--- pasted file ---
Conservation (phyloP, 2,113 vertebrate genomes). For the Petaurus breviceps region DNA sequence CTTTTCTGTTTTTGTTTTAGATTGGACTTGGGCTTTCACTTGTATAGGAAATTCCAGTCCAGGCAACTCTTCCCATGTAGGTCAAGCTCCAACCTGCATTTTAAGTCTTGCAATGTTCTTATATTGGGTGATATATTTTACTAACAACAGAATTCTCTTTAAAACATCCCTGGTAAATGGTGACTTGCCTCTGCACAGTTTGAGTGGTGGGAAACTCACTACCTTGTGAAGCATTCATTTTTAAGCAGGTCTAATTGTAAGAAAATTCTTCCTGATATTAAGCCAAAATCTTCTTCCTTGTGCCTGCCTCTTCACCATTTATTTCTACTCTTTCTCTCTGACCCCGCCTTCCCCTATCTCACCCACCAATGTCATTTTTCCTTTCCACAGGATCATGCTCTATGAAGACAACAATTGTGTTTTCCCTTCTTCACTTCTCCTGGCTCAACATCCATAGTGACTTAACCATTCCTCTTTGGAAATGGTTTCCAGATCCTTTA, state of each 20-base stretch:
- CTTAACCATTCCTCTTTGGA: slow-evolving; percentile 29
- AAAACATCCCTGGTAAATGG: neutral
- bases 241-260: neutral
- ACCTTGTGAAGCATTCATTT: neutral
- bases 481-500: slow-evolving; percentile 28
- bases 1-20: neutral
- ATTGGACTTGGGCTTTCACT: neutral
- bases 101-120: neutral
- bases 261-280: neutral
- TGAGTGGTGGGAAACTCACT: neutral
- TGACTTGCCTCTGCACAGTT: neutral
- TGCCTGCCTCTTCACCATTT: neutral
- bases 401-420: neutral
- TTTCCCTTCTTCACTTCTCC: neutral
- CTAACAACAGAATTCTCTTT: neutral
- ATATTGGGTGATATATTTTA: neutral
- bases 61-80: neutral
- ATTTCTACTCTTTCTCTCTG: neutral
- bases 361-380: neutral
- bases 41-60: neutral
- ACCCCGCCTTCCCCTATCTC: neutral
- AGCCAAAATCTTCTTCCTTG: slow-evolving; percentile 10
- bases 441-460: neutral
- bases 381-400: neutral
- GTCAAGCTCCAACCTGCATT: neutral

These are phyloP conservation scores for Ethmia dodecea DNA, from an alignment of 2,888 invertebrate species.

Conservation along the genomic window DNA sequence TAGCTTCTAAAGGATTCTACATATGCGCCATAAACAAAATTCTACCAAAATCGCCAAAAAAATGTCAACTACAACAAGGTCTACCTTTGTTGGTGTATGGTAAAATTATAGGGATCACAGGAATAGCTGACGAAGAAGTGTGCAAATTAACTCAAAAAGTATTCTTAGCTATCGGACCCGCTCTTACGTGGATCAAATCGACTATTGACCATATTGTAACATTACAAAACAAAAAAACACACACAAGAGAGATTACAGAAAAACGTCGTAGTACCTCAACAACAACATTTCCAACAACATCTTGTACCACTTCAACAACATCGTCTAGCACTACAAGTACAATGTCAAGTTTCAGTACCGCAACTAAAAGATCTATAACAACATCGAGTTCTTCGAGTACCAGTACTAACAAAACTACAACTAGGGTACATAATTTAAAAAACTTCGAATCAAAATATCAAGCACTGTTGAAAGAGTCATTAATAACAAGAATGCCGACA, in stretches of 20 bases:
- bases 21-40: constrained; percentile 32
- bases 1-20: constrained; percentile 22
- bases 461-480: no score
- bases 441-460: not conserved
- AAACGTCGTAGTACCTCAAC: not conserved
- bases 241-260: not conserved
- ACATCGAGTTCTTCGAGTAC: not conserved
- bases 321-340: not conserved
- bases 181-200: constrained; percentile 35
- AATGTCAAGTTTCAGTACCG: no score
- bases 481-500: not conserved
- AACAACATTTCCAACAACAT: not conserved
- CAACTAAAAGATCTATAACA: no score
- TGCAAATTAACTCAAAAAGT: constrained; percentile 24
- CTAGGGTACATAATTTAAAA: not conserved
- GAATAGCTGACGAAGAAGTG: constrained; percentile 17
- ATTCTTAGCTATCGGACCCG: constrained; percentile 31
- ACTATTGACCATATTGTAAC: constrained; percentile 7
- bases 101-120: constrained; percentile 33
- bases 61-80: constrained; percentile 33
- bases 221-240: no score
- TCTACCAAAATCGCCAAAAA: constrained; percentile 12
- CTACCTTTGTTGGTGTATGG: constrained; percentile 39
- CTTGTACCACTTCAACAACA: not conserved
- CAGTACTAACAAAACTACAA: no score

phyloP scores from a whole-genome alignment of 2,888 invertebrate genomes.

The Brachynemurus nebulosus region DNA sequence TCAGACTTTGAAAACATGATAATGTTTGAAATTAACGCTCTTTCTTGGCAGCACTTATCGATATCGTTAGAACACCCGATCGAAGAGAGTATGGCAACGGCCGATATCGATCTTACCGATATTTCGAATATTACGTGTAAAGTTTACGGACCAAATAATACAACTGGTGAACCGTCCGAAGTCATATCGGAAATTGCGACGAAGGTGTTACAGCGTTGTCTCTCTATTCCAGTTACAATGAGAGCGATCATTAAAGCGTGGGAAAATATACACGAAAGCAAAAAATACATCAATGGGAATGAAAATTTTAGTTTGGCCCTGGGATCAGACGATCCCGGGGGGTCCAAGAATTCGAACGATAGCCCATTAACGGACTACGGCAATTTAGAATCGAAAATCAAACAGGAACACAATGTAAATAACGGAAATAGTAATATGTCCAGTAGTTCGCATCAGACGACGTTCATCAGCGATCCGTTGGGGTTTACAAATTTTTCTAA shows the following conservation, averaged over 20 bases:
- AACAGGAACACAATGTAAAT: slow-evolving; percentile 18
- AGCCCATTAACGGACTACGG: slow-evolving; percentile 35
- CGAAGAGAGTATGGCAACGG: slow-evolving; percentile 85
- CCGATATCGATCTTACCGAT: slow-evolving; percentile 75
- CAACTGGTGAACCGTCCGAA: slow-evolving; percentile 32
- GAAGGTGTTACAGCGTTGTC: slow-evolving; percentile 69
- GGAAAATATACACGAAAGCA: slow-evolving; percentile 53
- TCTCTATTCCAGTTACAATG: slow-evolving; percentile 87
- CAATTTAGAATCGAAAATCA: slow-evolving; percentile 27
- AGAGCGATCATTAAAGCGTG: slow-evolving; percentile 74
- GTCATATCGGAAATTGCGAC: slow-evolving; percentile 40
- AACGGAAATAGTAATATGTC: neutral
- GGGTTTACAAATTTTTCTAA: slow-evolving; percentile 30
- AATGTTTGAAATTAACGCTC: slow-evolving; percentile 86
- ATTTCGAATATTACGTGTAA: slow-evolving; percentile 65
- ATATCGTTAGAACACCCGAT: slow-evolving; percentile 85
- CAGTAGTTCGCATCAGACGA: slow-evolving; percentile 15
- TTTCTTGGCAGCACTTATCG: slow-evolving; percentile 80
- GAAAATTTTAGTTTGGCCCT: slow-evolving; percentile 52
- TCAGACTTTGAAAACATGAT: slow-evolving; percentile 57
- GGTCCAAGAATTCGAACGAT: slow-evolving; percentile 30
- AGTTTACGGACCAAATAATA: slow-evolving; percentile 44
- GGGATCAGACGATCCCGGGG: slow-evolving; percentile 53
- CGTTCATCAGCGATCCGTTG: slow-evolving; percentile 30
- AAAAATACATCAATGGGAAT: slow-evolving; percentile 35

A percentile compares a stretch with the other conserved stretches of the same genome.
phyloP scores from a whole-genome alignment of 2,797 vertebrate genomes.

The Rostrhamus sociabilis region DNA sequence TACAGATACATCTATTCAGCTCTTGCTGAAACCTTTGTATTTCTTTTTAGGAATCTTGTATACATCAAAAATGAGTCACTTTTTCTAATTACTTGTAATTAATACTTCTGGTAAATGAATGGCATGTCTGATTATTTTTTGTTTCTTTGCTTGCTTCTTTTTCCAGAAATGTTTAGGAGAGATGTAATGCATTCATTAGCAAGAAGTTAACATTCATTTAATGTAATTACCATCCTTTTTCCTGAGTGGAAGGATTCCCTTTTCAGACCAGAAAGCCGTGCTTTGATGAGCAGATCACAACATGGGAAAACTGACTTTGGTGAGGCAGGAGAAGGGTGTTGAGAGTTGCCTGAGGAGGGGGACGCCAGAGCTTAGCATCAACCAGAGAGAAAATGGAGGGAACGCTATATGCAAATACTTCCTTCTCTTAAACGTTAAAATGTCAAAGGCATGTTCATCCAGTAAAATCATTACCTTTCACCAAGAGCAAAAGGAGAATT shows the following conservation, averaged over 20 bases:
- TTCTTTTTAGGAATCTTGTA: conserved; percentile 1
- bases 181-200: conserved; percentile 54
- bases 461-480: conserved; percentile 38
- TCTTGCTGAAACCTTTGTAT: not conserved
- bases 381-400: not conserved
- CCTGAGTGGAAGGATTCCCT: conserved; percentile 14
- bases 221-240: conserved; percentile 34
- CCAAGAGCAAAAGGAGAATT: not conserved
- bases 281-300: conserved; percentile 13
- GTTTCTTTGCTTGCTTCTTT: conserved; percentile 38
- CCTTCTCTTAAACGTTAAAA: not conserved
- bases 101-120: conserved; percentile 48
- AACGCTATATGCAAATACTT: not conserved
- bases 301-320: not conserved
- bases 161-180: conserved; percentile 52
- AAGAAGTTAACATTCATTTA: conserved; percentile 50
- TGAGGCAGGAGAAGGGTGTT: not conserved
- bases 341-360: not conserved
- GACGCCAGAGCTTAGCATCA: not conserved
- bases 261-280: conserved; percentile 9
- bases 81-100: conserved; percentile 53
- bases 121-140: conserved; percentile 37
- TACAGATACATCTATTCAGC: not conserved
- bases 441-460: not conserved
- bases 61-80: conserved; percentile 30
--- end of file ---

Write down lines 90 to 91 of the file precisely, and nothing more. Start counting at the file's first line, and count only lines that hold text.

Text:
- bases 221-240: conserved; percentile 34
- CCAAGAGCAAAAGGAGAATT: not conserved